Hands up who was let down by Blue Dragon. Admittedly, most of us at RPGSite have our hands in the air on this one - sure, it was a strong game as far as third generation RPGs go, but it still lacked in too many departments to merit special attention. Mistwalker Studios seem to have stepped their game up in light of this though, and the legendary Hironobu Sakaguchi may once again have created another beautiful franchise - this time, in the form of Lost Odyssey.
Lost Odyssey’s story appears simplistic on its surface, but what the game manages to do with its narrative can truly capture the player. The vast majority of the game’s four discs are likely taken up with cutscenes, depicting the game’s world of magic, guns and warfare in high definition.
You play Kaim, an immortal man who has lived for a thousand years. The story is rife with political treachery and peril, and sees you fighting an enemy who orchestrates a hostile takeover of a nation. Sometimes the game breaks your suspension of disbelief with its outlandish events, but the intricacies of the various sub-plots and complex character development help to anchor the game to the ground.
With nine playable characters, all lovingly developed and empathized with through various story elements including cutscenes, dreams and in-game dialogue, you’ll find it difficult to not take an interest in the story of Lost Odyssey, not least of all because the world it is set in is incredibly engaging.
Here comes the bad news - the pace at which the opening section of the game is delivered will frustrate you. Even with an adrenaline fueled opening sequence like the one Lost Odyssey stylishly delivers, the following hour or two is hard to stomach. You're thrown in at the deep end of the storyline with very little character development, and it only sends a plot fueled curveball at the player.
If you can get through this though, the plot thickens at an alarming rate, rewarding you with great set pieces and dialogue. The storyline pleases twists and even u-turns at all the appropriate moments, and it does this with cinematic precision.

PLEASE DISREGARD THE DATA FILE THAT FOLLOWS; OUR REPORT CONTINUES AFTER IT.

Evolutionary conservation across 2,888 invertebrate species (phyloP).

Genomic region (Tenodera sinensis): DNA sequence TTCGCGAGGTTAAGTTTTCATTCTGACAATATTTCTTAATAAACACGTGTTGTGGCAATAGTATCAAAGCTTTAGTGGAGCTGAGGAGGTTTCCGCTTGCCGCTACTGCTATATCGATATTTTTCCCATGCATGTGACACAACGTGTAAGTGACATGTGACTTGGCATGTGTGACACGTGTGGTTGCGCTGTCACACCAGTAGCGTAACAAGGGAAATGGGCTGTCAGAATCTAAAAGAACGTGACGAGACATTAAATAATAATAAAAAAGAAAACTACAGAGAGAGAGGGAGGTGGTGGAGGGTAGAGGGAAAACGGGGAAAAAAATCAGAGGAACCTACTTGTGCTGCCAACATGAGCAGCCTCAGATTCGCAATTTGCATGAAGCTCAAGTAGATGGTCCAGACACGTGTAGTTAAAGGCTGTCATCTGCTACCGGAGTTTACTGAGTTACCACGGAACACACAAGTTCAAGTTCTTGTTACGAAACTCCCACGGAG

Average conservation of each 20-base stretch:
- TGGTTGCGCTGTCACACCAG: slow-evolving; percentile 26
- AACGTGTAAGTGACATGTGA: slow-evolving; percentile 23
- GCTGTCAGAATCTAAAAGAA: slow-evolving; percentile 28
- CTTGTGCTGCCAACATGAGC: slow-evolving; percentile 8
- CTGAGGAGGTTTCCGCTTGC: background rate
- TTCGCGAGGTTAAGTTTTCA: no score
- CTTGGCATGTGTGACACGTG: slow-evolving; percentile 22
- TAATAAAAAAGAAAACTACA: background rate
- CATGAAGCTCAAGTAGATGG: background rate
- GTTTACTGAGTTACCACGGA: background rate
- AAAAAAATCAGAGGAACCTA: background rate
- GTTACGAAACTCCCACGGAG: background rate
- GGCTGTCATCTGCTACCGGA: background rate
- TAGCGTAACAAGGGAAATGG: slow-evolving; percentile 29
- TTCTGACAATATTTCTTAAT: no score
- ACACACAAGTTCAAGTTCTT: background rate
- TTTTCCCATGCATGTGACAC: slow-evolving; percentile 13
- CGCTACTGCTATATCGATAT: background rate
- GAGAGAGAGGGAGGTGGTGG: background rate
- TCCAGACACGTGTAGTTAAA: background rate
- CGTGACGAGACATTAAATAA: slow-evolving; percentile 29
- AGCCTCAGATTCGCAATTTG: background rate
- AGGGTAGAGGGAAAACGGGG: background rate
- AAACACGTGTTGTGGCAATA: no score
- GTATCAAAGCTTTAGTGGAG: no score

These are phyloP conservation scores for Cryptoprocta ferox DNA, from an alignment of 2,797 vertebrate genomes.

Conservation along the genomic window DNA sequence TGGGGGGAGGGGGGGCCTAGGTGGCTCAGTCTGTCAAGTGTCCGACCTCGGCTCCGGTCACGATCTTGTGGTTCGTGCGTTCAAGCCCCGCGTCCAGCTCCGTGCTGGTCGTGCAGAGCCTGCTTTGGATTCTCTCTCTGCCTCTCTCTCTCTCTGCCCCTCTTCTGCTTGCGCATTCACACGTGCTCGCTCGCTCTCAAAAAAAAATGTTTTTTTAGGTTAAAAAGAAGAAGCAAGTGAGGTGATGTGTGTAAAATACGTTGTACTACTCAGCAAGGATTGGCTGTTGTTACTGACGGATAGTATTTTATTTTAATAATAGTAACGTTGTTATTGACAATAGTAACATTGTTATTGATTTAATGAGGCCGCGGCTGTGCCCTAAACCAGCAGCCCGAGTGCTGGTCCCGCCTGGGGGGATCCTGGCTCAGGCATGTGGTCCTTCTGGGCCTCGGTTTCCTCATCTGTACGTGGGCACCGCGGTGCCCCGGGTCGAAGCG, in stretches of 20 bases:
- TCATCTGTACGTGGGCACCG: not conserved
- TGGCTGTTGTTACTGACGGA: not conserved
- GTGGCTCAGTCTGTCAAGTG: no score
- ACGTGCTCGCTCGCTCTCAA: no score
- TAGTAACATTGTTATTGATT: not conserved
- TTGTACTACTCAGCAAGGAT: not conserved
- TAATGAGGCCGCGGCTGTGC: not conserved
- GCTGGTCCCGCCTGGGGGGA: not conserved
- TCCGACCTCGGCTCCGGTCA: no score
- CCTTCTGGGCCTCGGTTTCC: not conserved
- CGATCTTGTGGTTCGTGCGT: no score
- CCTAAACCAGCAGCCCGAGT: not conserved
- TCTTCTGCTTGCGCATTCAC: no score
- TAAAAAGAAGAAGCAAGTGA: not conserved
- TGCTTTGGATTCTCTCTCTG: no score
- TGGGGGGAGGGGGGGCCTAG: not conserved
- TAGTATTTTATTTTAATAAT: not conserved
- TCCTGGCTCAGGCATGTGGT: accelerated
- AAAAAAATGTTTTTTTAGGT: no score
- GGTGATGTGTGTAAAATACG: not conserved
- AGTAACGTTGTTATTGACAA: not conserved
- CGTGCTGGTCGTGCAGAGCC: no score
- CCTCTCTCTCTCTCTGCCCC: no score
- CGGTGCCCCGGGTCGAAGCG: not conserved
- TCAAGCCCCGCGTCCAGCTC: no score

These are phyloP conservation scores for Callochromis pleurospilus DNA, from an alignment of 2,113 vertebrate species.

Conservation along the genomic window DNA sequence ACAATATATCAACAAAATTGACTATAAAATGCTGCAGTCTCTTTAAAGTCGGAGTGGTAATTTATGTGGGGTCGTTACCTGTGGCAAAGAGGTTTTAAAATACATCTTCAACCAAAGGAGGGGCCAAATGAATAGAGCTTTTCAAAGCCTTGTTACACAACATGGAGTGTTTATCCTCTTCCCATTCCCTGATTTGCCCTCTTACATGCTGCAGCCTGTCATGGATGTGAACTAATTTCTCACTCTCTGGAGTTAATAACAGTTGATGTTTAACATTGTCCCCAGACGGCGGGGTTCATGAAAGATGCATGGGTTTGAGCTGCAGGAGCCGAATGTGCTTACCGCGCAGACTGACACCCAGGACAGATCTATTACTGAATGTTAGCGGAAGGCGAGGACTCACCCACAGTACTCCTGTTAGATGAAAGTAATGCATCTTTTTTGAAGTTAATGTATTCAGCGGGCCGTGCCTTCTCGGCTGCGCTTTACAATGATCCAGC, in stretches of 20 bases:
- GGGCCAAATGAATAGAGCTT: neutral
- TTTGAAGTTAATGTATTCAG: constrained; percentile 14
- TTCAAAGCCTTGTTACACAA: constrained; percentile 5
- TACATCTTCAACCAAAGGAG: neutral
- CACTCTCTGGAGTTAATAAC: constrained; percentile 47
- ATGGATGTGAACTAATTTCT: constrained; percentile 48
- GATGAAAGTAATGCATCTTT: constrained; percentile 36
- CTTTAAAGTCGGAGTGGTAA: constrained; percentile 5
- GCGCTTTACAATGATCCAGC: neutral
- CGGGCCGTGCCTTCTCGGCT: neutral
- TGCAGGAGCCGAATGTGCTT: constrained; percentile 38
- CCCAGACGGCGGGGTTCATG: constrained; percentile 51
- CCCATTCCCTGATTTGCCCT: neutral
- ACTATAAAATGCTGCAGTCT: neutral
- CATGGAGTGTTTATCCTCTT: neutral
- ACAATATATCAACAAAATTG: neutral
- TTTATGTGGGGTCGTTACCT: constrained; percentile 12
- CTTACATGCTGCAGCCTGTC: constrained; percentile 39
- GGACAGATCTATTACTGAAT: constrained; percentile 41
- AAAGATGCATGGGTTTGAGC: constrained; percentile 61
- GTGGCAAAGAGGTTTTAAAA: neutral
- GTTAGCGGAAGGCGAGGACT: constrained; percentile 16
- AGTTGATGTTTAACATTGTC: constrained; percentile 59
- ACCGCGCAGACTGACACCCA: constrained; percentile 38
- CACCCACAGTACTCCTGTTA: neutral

This is aided by the visuals, which are exceptional for the majority of the game. The charming, life like graphics teamed with the realistic, yet fantastical setting will bring back fond memories of the PlayStation Final Fantasies.
The use of the Unreal Engine 3 is masterful in most aspects, although later on some haphazard sequences will leave you with a sour taste in your mouth. The end game content and during battle introductions in particular have some glitching and slowdown, but on the whole, the game looks crisp from cut scene to gameplay to combat.
The soundtrack - supplied by Nobuo Uematsu of Final Fantasy fame - is a hit and miss affair, with a mostly accurate execution. Although certain pieces seem out of place with the visual side of things, there are some real stand out moments too. The main theme in particular is beautifully composed, as is the score during the final sequences of the game to list but two examples.
Lost Odyssey's voiceovers are done to a good standard, with the Japanese option being preferred for those seeking a more authentic experience over the English counterparts. It's by no means a weak aural offering, but at the same time, you can't help but feel a little underwhelmed.
The combat, taking place in the form of random encounters, is nothing more than a refinement of a system forged in the fires of RPGs long gone. It's just turn based combat with some new ideas, but it allows battles to feel structured and tactical. Sure, it's not groundbreaking - it works though, and very well at that.
Magic follows the blueprint Blue Dragon in particular laid out before it, with the ever present Black, White and Spirit magic taking up three quarters of the back row arsenal. The only real new twist is Composite magic - with a high charge time and a large MP cost, you can essentially use a combination of two spells into a larger scale production. This opens up more options in combat, and all of it is balanced nicely.
Another combat concept introduced in Lost Odyssey is the Ring system, which enhances any physical attack with a certain addition. Pulling the right trigger during an attack animation brings up a target interface, and if you release it at the opportune moment, the effect embedded in the ring takes effect.